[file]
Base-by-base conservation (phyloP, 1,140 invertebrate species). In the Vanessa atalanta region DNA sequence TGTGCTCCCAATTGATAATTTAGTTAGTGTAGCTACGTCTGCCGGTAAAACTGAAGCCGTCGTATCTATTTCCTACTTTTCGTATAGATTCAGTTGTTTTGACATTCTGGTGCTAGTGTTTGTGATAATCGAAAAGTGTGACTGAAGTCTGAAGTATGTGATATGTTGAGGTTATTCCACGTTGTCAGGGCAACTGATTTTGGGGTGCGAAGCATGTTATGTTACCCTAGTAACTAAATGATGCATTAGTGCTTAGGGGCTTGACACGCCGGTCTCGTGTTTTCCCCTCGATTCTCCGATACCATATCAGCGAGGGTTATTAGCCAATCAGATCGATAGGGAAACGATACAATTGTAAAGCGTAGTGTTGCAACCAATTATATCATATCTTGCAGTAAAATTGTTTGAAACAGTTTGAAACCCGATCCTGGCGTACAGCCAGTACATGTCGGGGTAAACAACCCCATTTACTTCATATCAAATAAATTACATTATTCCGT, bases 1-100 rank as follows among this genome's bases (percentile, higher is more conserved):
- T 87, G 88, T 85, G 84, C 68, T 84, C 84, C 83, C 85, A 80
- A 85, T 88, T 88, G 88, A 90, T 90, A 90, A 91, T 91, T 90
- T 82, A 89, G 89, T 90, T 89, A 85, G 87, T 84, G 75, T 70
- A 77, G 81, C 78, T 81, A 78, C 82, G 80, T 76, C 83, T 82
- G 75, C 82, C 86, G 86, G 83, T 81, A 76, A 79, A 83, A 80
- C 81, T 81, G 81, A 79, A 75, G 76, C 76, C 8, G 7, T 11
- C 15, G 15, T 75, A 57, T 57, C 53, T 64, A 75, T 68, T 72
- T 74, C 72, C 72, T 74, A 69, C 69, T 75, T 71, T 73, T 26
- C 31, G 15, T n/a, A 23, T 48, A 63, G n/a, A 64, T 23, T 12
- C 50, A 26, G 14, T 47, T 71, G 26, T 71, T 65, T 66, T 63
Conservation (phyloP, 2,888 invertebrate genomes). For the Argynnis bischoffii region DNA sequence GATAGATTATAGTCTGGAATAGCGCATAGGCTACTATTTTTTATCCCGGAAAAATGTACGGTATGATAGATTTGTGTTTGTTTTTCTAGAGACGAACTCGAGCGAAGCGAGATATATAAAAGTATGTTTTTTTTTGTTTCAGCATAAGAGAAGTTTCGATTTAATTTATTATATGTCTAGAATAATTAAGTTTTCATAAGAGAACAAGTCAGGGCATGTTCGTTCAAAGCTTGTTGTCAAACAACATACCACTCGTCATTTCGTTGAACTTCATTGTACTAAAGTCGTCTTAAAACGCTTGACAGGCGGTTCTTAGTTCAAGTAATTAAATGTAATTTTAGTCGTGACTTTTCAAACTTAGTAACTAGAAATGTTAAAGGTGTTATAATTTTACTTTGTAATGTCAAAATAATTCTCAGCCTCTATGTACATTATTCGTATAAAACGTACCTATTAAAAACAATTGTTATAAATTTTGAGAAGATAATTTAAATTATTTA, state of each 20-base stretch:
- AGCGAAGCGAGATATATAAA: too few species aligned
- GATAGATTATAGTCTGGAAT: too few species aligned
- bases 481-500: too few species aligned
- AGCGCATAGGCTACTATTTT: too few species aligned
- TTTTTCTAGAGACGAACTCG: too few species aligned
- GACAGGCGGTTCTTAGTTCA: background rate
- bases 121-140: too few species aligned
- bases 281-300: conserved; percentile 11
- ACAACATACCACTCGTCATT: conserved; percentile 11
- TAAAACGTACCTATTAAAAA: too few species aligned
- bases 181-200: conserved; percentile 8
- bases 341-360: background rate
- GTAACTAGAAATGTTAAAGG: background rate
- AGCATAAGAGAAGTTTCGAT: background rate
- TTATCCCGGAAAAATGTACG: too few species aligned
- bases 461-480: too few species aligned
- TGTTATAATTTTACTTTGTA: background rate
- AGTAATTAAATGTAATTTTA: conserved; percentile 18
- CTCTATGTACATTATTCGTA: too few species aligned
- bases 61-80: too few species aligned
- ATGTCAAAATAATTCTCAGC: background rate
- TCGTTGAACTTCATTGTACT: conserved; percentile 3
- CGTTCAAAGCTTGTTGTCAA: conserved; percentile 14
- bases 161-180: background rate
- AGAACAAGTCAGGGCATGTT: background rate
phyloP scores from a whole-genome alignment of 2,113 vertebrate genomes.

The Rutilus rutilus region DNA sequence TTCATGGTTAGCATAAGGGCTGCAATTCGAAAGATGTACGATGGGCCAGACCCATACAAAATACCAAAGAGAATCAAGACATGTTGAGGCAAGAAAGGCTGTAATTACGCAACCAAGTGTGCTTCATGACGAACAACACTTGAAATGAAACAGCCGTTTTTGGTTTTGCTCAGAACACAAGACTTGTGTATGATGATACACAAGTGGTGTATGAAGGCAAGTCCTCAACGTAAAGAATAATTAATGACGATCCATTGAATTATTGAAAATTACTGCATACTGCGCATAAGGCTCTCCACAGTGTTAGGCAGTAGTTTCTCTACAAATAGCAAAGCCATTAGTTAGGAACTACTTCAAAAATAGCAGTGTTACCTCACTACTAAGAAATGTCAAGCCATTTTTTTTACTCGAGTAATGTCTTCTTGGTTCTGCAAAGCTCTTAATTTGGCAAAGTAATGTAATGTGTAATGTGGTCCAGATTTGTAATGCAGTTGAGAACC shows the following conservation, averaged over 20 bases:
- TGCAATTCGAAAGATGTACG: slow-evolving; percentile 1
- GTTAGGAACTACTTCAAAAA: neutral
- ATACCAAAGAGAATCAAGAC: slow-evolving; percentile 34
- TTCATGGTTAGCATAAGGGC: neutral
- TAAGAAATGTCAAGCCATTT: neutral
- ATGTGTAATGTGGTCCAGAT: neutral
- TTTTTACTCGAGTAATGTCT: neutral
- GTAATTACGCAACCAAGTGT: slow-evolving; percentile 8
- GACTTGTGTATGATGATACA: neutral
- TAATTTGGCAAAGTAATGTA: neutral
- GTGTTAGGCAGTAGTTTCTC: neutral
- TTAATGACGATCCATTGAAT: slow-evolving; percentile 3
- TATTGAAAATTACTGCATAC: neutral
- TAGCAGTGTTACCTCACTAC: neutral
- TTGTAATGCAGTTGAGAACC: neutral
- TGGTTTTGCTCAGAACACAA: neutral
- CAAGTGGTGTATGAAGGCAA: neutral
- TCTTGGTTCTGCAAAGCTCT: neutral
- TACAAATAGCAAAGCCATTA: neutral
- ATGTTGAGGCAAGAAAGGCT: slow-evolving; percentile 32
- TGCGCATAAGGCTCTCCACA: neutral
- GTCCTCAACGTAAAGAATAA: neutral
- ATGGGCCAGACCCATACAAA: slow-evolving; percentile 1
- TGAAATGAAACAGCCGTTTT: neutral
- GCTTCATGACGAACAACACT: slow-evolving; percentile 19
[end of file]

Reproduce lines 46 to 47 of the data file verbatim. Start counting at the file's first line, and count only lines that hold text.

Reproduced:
- TTTTTACTCGAGTAATGTCT: neutral
- GTAATTACGCAACCAAGTGT: slow-evolving; percentile 8